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The transmission tower industry thrives through innovation and sustainability

June 30, 2023 11:56 am

The transmission tower industry thrives through innovation and sustainability
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This article briefly discusses the advanced transmission tower designs for efficiency and sustainability, utilising sustainable materials, prefabrication, modularisation, and digitisation for improved performance and environmental impact.

Powered by multiple sectors, India has become the fifth-largest economy, thereby succeeding some of the major countries in the world. As a result, various sectors have emerged as key contributors, such as renewable energy, e-commerce, and the transmission and distribution (T&D) sector. The T&D sector has seen major growth in the last few years, attributed to budgetary allocations, private investments, and policy initiatives such as National Infrastructure Pipeline (NIP) and ‘Make in India’. Additionally, the government is strongly emphasising the sector’s growth by creating a conducive environment through measures such as easing regulations, promoting competition, and providing incentives for investments.

As part of the 2023-24 budget, an interstate transmission system has been proposed for the grid integration of 13 GW of renewable energy. Additionally, there have been discussions about laying underground transmission lines to protect the environment. A report titled “Transmission System for Integration of Over 500 GW RE Capacity by 2030, has been published by the Central Electricity Authority (CEA), outlining a plan for a transmission system that can accommodate around 537 GW of renewable energy capacity in key zones.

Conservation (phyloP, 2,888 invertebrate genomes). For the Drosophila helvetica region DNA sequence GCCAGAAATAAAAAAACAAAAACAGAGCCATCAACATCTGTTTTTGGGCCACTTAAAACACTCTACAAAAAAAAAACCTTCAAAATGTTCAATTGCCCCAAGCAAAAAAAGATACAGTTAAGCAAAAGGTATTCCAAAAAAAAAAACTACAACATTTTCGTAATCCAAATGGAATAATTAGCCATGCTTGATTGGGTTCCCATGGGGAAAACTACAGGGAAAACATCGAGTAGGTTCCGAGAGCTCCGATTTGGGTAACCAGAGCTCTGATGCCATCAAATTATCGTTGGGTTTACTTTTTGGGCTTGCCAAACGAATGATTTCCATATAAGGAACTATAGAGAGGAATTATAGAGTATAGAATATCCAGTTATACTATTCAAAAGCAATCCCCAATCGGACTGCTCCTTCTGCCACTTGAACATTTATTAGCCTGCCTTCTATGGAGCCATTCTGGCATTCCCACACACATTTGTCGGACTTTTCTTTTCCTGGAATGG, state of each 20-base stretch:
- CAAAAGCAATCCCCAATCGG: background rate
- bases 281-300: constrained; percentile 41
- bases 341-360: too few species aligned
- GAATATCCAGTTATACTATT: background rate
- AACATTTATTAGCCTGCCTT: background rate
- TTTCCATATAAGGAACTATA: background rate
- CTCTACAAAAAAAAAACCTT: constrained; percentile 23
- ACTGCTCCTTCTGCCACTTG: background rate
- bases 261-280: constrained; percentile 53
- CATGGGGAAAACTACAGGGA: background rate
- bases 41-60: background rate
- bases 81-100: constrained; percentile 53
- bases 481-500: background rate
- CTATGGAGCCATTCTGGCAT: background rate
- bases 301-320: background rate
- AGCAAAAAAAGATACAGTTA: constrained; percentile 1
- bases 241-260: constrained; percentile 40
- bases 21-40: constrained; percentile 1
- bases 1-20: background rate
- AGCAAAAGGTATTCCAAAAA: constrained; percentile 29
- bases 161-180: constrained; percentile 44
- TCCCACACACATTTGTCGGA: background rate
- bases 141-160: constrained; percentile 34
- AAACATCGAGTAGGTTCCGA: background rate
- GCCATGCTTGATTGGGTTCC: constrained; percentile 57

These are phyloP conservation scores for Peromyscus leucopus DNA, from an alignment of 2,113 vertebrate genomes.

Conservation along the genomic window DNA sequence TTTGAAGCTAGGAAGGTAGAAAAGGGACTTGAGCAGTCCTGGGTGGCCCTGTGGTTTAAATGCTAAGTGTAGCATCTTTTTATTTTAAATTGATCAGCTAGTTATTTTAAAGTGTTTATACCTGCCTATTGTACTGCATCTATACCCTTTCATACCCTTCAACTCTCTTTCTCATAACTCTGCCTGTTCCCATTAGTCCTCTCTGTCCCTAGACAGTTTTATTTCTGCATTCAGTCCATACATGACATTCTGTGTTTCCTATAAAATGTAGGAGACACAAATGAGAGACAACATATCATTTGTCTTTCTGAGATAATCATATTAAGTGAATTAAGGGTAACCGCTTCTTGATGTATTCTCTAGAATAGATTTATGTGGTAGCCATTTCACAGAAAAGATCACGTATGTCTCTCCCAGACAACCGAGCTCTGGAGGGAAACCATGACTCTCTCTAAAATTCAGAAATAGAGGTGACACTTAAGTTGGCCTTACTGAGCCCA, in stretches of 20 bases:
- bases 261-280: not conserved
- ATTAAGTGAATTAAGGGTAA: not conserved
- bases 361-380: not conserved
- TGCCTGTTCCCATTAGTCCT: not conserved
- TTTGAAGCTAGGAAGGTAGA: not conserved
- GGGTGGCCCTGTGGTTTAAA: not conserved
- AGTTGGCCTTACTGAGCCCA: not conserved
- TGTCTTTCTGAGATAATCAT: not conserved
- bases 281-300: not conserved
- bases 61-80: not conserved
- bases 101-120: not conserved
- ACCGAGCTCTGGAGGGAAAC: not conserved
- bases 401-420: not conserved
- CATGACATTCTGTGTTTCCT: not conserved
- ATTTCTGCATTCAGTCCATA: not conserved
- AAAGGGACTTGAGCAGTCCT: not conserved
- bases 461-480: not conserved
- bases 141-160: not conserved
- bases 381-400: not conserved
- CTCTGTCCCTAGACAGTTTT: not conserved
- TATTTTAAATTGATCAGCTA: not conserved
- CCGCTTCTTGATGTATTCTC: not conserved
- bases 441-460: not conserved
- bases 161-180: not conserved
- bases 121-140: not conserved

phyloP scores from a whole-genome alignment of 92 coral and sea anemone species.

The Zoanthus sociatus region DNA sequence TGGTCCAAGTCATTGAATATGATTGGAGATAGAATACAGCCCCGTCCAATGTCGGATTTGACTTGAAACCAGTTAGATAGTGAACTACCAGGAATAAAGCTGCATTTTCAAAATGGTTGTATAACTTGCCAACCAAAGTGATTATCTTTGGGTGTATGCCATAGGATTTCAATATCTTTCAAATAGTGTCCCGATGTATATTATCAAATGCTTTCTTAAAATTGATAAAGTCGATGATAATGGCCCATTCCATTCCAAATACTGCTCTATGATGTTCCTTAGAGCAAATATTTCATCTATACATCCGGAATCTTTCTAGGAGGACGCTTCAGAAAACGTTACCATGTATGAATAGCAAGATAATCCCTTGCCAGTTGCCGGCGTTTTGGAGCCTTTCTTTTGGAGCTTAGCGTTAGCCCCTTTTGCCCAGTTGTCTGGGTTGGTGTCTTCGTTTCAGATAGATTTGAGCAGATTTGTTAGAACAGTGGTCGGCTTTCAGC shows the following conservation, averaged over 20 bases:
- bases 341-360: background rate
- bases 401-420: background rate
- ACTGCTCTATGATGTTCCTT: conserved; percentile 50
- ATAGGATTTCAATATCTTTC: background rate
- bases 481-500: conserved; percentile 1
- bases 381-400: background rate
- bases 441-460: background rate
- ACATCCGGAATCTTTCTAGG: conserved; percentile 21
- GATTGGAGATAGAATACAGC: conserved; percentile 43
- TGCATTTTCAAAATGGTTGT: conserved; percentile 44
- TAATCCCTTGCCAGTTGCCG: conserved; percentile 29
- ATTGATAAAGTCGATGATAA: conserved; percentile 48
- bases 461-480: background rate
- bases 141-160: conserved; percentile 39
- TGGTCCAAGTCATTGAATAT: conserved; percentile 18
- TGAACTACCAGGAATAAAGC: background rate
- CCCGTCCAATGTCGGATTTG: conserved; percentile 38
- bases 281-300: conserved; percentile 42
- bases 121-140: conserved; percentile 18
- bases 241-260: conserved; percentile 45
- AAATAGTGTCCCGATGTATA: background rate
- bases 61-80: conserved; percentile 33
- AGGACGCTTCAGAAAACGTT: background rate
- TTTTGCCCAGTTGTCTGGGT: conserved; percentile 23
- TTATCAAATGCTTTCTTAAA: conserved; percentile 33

Given the increased attention paid to the transmission sector, the significance of critical infrastructure in this space, particularly lines, cables, and towers, has become even more paramount. As a result, the transmission tower manufacturers will need to continue to innovate, develop new technologies, and abide by emerging trends, some of which are as follows: 

Advancing cable technology: Over the years, cable design has evolved. Dry extruded cables are replacing wet, paper-insulated ones. Covered cables like XLPE, high-density polyethene, aerial bunched cables, and spacer cable systems are popular for their safety benefits. New cable types, such as e-beam cables and gas-insulated transmission lines, are emerging and can be used in high-temperature solar, railway, and shipping applications.

Another emerging category is solar cables, designed to evacuate solar energy from PV modules and connect individual modules with the string combiner box. The transmission and distribution sector has been a key focus area for the government, with high-voltage transmission lines being developed to achieve round-the-clock power. Advancements in cables and conductors, along with technologies like flexible alternating current transmission systems (FACTS) and high-voltage direct current (HVDC), can help achieve a seamless high-voltage power transmission system.

Developing tower designs: Transmission tower designs have significantly improved in recent years, resulting in reduced right-of-way (RoW) requirements, minimised the visual impact, faster execution, and ease of installation. For example, Guyed towers occupy less area; hence, they can provide significant cost savings where space and topography are not an issue. It requires less engineering, material, and fabrication than a freestanding design. Lattice towers with triangular or square cross-sections are commonly used for high-voltage transmission lines, while tubular steel towers are often used for lower-voltage lines.